Excited by the prospect of my first rescue mission, I rode in the lashing rain and gusting wind with surprising deftness, using the cuff of my left sleeve as a perpetual windscreen wiper for my glasses, and pushing the pedals with all my might whilst counter-steering jauntily to achieve an overall forward direction in spite of erratic wind patterns. I arrived breaking no speed records, but also, thankfully, no parts of bicycle or body. And then, with surprising calmness, I got into the enclosed motorised contraption whose manual transmission I had only recently been deemed as competent enough to handle unsupervised, and propelled it, successfully, toward the woodsy spot of the explosive incident.
Much of the rest of that day was spent by the fire, the sky outside black and the whine of the wind competing with the volume of our voices, as we revived the morning's events with colourful retellings and speculated on the cause of the treacherous tyre failure.
The following day I awoke again to an eerie calm with hints of jagged sunlight. But I remained suspicious and kept my travel radius small, braving only a trip to the shop and back. And so this time, when once again the storm returned to sweep away both bike and human, I sheltered in an abandoned cottage and listened to the sounds of hailstones pelting its roof. When the storm took a breather, I high-tailed it the rest of the way home, the thunder roaring rabidly behind me all the way.
Any idea about what caused the blowout? I've had two and they are very scary because I lost control of the bike both times. The more interesting one was during a very long descent on a Mountain Bike on a 100 degree day. The rim of blown wheel was so hot from my rim brakes it would sizzle spit! I was lucky because when the tube blew I was going moderately fast and there was a cliff a few feet to my right and I did not go over it. My theory was I overheated the tube and it split in two, but other bikers say no way could heat cause the blowout. I have disc brakes now.ReplyDelete
It can be a number of factors, the main culprits probably being:Delete
2. split tube
3. old tyres
In this case, I would say it was either 2 or 3, or a combination thereof, as this was an old bike and I watched him inflate the tyres to a reasonable pressure.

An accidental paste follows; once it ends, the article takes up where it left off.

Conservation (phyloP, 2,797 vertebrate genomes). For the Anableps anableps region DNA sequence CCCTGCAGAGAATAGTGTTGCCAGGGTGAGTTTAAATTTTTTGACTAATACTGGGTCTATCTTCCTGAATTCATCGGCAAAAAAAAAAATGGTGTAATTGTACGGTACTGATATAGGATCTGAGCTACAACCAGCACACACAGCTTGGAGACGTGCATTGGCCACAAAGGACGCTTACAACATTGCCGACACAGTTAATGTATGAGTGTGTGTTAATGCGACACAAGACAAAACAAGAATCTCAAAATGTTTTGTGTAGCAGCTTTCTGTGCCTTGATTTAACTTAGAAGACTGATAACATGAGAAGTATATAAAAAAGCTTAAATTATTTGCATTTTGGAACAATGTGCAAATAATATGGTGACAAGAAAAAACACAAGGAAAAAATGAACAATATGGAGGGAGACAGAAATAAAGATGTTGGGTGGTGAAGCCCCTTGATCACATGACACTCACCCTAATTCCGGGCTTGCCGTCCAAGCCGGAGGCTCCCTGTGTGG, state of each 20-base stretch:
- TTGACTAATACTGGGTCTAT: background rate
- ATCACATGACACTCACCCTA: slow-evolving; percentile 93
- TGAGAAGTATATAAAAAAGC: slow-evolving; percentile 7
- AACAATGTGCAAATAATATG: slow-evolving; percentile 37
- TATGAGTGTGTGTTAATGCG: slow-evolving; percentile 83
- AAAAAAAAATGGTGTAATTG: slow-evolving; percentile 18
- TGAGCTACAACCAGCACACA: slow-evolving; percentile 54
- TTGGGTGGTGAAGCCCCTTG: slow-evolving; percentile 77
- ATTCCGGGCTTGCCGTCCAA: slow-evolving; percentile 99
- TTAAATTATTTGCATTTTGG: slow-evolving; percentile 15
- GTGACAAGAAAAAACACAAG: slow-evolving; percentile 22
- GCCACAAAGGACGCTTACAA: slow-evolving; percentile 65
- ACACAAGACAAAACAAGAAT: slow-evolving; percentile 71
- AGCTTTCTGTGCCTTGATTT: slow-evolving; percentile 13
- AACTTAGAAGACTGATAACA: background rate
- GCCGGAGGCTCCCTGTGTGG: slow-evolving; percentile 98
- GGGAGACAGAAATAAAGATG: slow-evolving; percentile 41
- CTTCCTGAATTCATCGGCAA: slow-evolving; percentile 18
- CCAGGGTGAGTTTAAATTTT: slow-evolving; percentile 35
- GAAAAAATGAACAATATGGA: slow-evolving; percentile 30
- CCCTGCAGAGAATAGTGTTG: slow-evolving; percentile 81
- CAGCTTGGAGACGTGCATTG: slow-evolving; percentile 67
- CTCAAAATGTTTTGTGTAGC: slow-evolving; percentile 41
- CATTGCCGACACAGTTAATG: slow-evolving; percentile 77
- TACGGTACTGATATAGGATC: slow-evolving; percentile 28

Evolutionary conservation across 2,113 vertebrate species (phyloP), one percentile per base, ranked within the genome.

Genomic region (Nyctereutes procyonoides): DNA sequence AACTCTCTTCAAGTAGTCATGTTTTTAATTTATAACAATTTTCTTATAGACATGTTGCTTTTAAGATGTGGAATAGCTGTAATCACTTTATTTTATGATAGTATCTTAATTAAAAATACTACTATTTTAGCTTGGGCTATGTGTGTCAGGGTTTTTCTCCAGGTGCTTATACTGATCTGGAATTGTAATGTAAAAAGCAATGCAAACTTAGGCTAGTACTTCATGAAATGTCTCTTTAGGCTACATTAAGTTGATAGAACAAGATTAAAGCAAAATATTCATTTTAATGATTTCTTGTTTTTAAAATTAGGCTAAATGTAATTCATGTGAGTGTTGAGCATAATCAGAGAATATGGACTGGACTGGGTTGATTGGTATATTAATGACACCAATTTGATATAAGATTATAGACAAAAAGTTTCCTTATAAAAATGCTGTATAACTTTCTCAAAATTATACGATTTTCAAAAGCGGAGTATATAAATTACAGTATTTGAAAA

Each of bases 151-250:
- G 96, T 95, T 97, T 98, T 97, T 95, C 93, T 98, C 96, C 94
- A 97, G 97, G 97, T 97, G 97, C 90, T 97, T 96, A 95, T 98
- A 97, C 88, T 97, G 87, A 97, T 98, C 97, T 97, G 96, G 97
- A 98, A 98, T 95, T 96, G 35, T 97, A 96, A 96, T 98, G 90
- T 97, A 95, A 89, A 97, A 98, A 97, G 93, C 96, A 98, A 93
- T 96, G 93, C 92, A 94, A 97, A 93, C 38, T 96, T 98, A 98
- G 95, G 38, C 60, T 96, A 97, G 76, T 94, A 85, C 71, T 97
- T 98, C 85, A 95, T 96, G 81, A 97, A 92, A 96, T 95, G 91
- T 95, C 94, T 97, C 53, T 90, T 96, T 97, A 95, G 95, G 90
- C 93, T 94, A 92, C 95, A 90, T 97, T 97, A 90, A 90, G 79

For what it's worth, I have never (knock on wood) myself had a tyre blowout, but nearly every male I've ridden with on repeated occasions has fallen victim to them in my presence. This makes me suspect that the combination of weight and putting-the-power-downness may be a contributing factor as well.
It's overinflation. Guys overinflate. A few blowouts are inevitable but please if any rider has more than one or two a decade they're doing something wrong. Something dangerously wrong. Section drop on your mates tire is clearly visible, or that is it is visible if it is present. Look around and try to find someone riding with 15% section drop. Amongst enthusiasts it is very rare to see someone at that pressure. That odd person out will be told their tires are going flat. Even if there were not pictures demonstrating it, overinflation is the automatic primary suspect.Delete
Then there are just a bunch of reasons why that old steel rim would not hold much pressure. For starters it's more likely to be a straight side rather than a hooked bead. That would limit you to about 75psi. Then there's just no way the rim is straight. They weren't much straight when new and that ductile metal has seen some insults in its time. For that matter the whole rim is flexing like mad, again because of the mild steel and even more because those old wheels had such low spoke tension, and probably lower now. That vintage plush ride. Another one would be tire/rim incompatibility, on old wheels you have to be sure, first presumption would be the fit is grade B until tested otherwise.
I agree that most of the time it's overinflation. I have a habit of underinflating, but many people I ride with think going to max PSI stated on the sidewall will make the bike faster.Delete
I have seen a tyre explode from being left in the hot sun (40ºC+ day), presumably because it was overinflated to start with, so I don't find it surprising that a tyre might blow on a descent, it is after all a perennial fear of touring cyclists.Delete
If you are in the habit of underinflating you will have pinch flats. That type of flat is unmistakeable, you will know it's happening. If you are below the 15% baseline and still keeping air in your tires there is no issue.Delete
"...people I ride with think max psi will make them faster.." Are you riding with a bunch of ten and twelve year old boys?
"nearly every male I've ridden with has them (blowouts) in my presence." If tires were that unreliable bicycles would be far too dangerous to ride, they would be a forgotten novelty. Time to reconsider those riding companions. Be safe.
I don't mean drastically under-inflating. Just erring on the side of under as opposed to over. I have never had a pinch flat, knock on wood.Delete
What an adventure. I really was hoping for photos of the tire blowout aftermath, though. Wow.ReplyDelete
Because of the weather, the last thing we felt like doing at the time or in the immediate aftermath was take photos. By the time I even thought of it, he'd already unbent the fender, so the effect won't be as dramatic - but I'll go find the bike and take some now.Delete